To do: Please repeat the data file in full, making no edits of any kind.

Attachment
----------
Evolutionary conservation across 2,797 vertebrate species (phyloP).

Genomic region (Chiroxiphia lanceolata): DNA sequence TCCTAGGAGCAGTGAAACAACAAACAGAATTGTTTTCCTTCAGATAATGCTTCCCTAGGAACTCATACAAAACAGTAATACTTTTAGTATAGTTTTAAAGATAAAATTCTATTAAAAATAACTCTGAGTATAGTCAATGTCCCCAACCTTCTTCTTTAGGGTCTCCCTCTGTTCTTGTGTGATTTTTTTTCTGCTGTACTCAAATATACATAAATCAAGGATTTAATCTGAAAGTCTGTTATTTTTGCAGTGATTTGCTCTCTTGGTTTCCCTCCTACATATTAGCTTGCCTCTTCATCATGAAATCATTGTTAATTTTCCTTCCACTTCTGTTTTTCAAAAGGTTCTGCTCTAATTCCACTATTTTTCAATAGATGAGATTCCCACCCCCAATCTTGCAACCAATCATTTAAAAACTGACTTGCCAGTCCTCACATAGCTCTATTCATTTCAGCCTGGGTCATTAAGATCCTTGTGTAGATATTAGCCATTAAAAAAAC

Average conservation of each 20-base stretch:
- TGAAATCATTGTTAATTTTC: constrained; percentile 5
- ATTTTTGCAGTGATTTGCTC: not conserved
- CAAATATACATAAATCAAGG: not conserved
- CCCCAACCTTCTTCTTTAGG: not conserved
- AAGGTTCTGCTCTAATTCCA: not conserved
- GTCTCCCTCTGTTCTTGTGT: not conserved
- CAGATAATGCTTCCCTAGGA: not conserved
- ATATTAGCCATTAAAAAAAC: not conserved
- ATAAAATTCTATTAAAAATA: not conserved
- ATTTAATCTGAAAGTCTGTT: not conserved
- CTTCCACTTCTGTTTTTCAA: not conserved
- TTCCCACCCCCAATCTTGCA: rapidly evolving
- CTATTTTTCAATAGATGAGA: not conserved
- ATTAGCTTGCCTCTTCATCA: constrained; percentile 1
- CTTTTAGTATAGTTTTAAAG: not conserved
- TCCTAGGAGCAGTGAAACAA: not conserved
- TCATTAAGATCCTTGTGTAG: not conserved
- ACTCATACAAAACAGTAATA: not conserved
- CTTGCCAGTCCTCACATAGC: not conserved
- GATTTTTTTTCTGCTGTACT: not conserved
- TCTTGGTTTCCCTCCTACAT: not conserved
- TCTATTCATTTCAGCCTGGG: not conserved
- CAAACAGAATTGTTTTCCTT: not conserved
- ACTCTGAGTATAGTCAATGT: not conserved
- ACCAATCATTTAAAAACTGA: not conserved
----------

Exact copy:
Evolutionary conservation across 2,797 vertebrate species (phyloP).

Genomic region (Chiroxiphia lanceolata): DNA sequence TCCTAGGAGCAGTGAAACAACAAACAGAATTGTTTTCCTTCAGATAATGCTTCCCTAGGAACTCATACAAAACAGTAATACTTTTAGTATAGTTTTAAAGATAAAATTCTATTAAAAATAACTCTGAGTATAGTCAATGTCCCCAACCTTCTTCTTTAGGGTCTCCCTCTGTTCTTGTGTGATTTTTTTTCTGCTGTACTCAAATATACATAAATCAAGGATTTAATCTGAAAGTCTGTTATTTTTGCAGTGATTTGCTCTCTTGGTTTCCCTCCTACATATTAGCTTGCCTCTTCATCATGAAATCATTGTTAATTTTCCTTCCACTTCTGTTTTTCAAAAGGTTCTGCTCTAATTCCACTATTTTTCAATAGATGAGATTCCCACCCCCAATCTTGCAACCAATCATTTAAAAACTGACTTGCCAGTCCTCACATAGCTCTATTCATTTCAGCCTGGGTCATTAAGATCCTTGTGTAGATATTAGCCATTAAAAAAAC

Average conservation of each 20-base stretch:
- TGAAATCATTGTTAATTTTC: constrained; percentile 5
- ATTTTTGCAGTGATTTGCTC: not conserved
- CAAATATACATAAATCAAGG: not conserved
- CCCCAACCTTCTTCTTTAGG: not conserved
- AAGGTTCTGCTCTAATTCCA: not conserved
- GTCTCCCTCTGTTCTTGTGT: not conserved
- CAGATAATGCTTCCCTAGGA: not conserved
- ATATTAGCCATTAAAAAAAC: not conserved
- ATAAAATTCTATTAAAAATA: not conserved
- ATTTAATCTGAAAGTCTGTT: not conserved
- CTTCCACTTCTGTTTTTCAA: not conserved
- TTCCCACCCCCAATCTTGCA: rapidly evolving
- CTATTTTTCAATAGATGAGA: not conserved
- ATTAGCTTGCCTCTTCATCA: constrained; percentile 1
- CTTTTAGTATAGTTTTAAAG: not conserved
- TCCTAGGAGCAGTGAAACAA: not conserved
- TCATTAAGATCCTTGTGTAG: not conserved
- ACTCATACAAAACAGTAATA: not conserved
- CTTGCCAGTCCTCACATAGC: not conserved
- GATTTTTTTTCTGCTGTACT: not conserved
- TCTTGGTTTCCCTCCTACAT: not conserved
- TCTATTCATTTCAGCCTGGG: not conserved
- CAAACAGAATTGTTTTCCTT: not conserved
- ACTCTGAGTATAGTCAATGT: not conserved
- ACCAATCATTTAAAAACTGA: not conserved